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Stationery & technology take on COVID-19

  • UMES' pharmacy school fills a local need with 3D printer face shield parts

    Thursday, May 7, 2020
    Coastal Hospice's Alane Capen, left, and Rich De Benedetto

    A 3D printer the University of Maryland Eastern Shore's pharmacy school uses to manufacture nasal spray bottles for narcotic-overdose training is cranking out adjustable headbands for mounting plastic report covers with elastic straps to create face shields. 

    The first batch of 50 produced by Dr. Richard De Benedetto has been donated to Coastal Hospice, a Salisbury-based organization of some 190 people who provide specialized care for the gravely and terminally ill in supervised settings and at home. 

    De Benedetto said he was motivated professionally and personally to support front-line healthcare givers.  His wife, Suzannah, is a spiritual consultant who counsels patients and works alongside hospice staffers. 

    “I thought maybe there was something a little extra I could possibly do to keep her and her colleagues safe,” he said. 

    De Benedetto teaches UMES pharmacy students about the dangers of opioid abuse and trains them on how to administer naloxone, an overdose antidote administered in spray form. 

    He did some online research and found a template he adapted to his 3D printer to create headbands to which a plastic shield and elastic can be affixed.  The 8½-by-11 inch clear plastic is actually the same material used for covers of hard copy reports commonly used by commercial printers.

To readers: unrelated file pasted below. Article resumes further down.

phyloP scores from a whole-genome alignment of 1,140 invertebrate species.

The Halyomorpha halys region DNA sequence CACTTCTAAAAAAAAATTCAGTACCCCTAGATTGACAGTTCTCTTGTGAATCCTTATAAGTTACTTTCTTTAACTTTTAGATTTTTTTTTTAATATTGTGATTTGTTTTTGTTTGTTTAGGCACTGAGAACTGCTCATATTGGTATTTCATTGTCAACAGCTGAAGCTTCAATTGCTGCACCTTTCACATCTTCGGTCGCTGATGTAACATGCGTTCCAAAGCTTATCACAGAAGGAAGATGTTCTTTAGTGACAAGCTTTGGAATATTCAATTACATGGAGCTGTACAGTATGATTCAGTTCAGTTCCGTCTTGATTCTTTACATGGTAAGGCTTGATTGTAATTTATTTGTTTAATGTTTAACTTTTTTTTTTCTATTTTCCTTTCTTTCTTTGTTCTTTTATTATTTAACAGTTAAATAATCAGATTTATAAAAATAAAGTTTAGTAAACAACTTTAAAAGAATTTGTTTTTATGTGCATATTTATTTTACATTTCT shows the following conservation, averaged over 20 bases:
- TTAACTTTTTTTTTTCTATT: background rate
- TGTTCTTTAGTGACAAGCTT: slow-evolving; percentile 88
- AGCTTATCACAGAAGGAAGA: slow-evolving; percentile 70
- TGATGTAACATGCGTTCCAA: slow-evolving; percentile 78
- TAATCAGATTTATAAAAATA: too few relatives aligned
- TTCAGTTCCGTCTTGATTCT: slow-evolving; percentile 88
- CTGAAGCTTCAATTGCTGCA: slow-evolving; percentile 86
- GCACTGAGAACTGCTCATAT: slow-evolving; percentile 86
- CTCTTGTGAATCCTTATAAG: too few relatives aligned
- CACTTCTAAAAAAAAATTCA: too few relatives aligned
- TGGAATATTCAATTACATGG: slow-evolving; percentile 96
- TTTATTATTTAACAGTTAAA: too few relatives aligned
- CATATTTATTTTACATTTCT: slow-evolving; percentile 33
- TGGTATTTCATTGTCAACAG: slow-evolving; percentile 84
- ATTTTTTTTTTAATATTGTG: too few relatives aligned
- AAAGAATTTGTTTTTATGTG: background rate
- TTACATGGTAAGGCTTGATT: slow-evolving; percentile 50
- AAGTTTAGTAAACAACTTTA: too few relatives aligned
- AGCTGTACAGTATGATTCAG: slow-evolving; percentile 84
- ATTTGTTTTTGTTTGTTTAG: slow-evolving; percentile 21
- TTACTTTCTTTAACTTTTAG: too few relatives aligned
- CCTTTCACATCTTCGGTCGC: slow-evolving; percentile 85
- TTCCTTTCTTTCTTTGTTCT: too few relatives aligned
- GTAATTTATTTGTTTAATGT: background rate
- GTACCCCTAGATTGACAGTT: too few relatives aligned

A single headband takes about two hours to make using the 3D printer. 

    Alane Capen, Coastal Hospice's president, was unaware the donation was in the works when De Benedetto and faculty colleagues Rondall Allen and Sean Vasaitis showed up Thursday to make the presentation.

    The UMES pharmacy school 3D printer at work

    Capen called the donation “joyous. It affords us to be better prepared if this pandemic worsens in our community. 

    Vasaitis, an associate professor of pharmacology and U.S. Patent holder, got UMES involved when a distant relative reached out several weeks ago inquiring if the university might have interest in helping produce protective gear for hard-hit northern New Jersey, where COVID-19 cases were overwhelming healthcare workers.  Before a modest supply of filament was exhausted, UMES aviation science instructor Chris Hartman voluntarily produced about 40 headband frames for shields that were sent to Vasaitis' relative to help those most in need. 

    De Benedetto estimated each ready-to-wear face shield was produced with no more than a dollar's worth of material. Each headband took about two hours to create.

    Capens said the face shields wear out quickly because constantly sanitizing them eventually makes the plastic cloudy like headlights on old automobiles. 

    “There's definitely a need,” she said.  “I'm not sure we've experienced the worst of (the pandemic) yet." 

    Bob Miller, Coastal Hospice's business development director, said, “This (gesture) is what we're about - paying it forward to help someone in need.  UMES stepped up.”